Chavez, Morales and Correa — and in the wings, Cuba — the hemispheric challenge was a large one. Hezbollah has long been aware of South American politics, and has sought to exploit the widespread culture of corruption, racketeering and anti-Americanism to build up its own network. For the moment, the conventional wisdom is that Islamic terrorism will be content to grow in the shadow of Bolivarianism, avoiding direct conflict with the US until it is ready. This assessment is embedded in a recent ABC News report that “intelligence agencies … are warning of mounting signs that Hezbollah, backed by Iran, is poised to mount a terror attack against ‘Jewish targets’ somewhere outside the Middle East” — presumably in Latin America. ABC quoted former CIA intelligence officer Bob Baer as saying “his Hezbollah contacts told him an attack against the US was unlikely because Iran and Hezbollah did not want to give the Bush administration an excuse to attack.” But that emphasized, rather than minimized the long term danger that Hezbollah posed to the Western Hemisphere. Homeland Security chief Michael Chertoff warned Fox News that Hezbollah was patiently watching and waiting for the right time to strike:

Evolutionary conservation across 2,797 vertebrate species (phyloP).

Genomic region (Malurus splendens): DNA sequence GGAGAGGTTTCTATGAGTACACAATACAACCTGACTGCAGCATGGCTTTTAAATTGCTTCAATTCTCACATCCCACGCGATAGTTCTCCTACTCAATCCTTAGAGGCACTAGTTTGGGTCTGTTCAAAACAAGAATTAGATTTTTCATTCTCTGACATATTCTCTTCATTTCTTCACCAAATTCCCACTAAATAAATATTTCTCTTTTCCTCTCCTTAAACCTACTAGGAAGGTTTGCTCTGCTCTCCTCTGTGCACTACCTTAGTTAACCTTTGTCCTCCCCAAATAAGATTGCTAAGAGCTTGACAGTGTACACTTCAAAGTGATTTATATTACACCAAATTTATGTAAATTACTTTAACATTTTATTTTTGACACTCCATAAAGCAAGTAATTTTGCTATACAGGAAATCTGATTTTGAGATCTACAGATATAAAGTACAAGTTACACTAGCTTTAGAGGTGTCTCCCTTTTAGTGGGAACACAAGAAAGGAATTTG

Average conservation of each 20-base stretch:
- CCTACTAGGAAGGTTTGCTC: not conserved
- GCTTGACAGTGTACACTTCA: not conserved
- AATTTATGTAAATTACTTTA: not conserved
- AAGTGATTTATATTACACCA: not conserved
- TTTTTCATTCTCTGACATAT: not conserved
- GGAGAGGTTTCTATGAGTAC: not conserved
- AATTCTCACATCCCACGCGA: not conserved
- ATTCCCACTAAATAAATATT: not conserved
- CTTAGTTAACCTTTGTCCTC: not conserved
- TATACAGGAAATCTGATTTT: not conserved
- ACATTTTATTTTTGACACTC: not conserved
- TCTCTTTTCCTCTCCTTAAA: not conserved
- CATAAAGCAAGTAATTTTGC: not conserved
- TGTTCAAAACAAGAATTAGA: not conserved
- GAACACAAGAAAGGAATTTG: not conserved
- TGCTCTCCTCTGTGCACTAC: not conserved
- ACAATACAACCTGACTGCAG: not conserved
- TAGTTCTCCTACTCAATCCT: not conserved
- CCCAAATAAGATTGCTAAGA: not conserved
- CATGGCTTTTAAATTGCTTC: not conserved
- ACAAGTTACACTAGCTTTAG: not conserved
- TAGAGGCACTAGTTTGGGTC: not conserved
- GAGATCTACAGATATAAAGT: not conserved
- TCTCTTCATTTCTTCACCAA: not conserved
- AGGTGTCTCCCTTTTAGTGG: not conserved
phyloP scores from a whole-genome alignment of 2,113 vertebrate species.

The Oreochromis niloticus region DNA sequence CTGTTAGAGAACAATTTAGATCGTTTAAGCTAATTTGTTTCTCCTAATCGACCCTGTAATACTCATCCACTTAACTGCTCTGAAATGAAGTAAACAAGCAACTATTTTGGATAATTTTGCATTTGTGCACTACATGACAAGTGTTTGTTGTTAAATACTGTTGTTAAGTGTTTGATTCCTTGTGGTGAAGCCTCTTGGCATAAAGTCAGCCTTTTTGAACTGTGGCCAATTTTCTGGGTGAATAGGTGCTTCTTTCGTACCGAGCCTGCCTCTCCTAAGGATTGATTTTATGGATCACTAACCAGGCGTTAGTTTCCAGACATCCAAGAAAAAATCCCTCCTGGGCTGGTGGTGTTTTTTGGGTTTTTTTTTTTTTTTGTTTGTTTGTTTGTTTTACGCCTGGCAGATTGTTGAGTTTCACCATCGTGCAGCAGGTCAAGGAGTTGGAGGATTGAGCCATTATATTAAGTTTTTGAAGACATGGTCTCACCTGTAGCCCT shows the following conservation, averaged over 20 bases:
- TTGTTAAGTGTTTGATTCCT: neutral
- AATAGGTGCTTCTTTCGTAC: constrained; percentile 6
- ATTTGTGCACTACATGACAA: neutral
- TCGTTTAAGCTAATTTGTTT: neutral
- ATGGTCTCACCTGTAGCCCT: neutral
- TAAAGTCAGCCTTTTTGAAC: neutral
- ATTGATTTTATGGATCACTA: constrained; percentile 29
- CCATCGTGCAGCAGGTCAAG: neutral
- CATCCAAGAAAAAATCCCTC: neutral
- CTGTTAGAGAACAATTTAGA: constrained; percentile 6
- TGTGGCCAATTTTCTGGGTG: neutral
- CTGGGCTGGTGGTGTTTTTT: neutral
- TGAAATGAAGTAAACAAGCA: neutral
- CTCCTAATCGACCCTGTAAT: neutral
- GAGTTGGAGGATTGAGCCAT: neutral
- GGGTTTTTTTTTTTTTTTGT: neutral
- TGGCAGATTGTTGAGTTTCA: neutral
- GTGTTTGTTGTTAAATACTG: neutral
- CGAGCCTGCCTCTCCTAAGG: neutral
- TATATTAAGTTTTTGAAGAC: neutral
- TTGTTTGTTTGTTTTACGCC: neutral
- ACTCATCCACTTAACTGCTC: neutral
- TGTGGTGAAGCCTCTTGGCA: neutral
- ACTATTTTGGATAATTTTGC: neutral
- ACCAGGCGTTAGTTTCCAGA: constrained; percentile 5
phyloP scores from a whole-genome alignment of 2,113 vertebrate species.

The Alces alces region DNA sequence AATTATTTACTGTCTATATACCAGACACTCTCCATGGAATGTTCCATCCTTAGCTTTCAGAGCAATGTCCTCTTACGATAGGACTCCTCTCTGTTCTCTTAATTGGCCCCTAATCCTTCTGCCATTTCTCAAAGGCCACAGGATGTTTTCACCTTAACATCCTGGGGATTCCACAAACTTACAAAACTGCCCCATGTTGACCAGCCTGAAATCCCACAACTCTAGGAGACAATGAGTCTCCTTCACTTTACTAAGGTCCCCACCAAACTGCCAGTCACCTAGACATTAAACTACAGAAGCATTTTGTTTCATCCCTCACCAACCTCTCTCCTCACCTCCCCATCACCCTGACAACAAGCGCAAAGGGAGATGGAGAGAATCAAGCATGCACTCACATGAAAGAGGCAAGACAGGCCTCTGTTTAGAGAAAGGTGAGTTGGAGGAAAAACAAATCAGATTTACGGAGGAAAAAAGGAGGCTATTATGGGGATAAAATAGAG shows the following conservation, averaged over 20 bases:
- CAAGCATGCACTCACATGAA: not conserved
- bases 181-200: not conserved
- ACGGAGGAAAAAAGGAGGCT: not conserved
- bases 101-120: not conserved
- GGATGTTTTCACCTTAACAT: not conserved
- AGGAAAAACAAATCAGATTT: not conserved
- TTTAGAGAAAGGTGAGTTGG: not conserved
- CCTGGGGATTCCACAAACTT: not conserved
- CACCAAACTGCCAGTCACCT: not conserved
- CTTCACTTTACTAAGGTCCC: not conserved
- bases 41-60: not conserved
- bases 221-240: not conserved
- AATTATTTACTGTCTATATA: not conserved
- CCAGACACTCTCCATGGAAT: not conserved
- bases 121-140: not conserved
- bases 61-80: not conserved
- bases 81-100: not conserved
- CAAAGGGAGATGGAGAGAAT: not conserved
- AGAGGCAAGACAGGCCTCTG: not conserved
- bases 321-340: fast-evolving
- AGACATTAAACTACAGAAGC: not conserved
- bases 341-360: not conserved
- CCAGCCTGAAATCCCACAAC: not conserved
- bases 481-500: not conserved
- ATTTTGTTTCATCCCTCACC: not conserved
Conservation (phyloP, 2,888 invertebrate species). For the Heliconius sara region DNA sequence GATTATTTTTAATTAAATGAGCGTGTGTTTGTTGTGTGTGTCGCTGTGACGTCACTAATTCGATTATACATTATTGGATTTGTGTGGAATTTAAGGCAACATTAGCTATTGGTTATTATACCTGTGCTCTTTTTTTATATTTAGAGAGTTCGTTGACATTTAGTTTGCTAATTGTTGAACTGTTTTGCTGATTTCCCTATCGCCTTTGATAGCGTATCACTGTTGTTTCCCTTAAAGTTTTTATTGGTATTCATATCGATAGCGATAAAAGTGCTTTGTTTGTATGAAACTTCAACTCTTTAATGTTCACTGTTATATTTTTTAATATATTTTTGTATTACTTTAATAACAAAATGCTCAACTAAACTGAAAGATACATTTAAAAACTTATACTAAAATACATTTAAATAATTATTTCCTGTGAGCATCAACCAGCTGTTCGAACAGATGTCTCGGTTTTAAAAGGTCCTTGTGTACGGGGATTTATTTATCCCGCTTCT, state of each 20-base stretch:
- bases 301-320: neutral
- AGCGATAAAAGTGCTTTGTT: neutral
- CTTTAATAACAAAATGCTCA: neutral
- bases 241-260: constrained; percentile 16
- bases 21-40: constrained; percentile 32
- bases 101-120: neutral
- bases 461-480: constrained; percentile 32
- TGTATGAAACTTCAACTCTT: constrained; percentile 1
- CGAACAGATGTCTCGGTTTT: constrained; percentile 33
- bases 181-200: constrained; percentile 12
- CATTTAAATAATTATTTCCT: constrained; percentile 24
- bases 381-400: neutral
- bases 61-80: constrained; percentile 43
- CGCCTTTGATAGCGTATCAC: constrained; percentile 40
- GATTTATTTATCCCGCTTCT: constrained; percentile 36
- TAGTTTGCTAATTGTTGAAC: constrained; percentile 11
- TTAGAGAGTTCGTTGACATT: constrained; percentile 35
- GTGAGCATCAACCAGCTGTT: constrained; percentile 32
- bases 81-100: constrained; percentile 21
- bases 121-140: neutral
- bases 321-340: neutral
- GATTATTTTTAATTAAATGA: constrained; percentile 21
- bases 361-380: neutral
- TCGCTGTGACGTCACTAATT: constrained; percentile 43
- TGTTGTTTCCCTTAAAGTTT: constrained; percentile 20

Someone described Hezbollah like the A-team of terrorists in terms of capabilities, in terms of range of weapons they have, in terms of internal discipline. To be honest, they make Al Qaeda look like a minor league team.

Hezbollah was growing, always growing, wherever it could. Even far to the south of Venezuela it was putting down roots among the gangs in the Tri-Border Area (TBA) of Argentina, Paraguay and Brazil. A US Army Journal noted:

Ambassador Philip Wilcox, former Department of State (DOS) Coordinator for Counterterrorism, testified before the International Relations Committee of the U.S. House of Representatives that Hezbollah activities in the TBA have involved narcotics, smuggling, and terrorism. Many believe the TBS’s Arab and Muslim community contains hardcore terrorist sympathizers with direct ties to Hezbollah, the pro-Iranian, Lebanese Shiite terrorist group; Hamas, the Palestinian fundamentalist group; the Egyptian group Islamic Jihad; and even al-Qaeda.

And Hezbollah was establishing roots within Venezuela itself that would outlive the Chavez regime; from business outposts on Venezeuela’s Margarita Island free trade zone to Muslim converts among the Wayuu tribe. While Washington seemingly incapable of strategic patience, Iran through Hezbollah was playing a long and deadly game against America.